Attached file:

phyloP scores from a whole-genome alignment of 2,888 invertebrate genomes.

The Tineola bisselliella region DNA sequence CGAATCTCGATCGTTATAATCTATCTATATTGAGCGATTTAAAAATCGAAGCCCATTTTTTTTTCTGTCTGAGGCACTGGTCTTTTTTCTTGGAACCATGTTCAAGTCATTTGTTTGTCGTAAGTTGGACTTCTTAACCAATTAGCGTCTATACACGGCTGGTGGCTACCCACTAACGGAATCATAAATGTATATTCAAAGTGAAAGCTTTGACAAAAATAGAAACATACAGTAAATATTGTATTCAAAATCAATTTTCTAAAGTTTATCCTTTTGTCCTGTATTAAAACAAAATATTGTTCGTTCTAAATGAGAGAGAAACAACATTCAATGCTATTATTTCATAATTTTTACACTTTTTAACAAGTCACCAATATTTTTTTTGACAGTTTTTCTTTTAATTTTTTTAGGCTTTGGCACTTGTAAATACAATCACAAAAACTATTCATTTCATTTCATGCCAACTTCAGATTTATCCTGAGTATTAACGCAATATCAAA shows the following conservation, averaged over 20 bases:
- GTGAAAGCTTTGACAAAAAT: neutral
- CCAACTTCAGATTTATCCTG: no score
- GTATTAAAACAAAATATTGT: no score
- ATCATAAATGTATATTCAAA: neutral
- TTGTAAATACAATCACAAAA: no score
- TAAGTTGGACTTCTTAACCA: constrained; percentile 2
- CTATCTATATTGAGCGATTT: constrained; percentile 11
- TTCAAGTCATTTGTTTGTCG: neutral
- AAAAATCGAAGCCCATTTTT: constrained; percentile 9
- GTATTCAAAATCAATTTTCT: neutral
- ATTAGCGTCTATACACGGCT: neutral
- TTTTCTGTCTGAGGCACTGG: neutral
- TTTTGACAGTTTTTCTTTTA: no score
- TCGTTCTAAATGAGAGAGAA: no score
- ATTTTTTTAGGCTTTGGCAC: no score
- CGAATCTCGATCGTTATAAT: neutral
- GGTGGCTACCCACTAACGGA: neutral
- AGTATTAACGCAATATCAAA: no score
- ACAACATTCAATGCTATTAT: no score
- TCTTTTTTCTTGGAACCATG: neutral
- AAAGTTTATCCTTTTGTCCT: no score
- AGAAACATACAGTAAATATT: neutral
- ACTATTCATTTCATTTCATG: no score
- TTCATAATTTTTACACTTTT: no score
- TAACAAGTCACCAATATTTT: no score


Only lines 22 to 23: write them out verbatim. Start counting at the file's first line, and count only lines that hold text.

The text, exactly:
- TCTTTTTTCTTGGAACCATG: neutral
- AAAGTTTATCCTTTTGTCCT: no score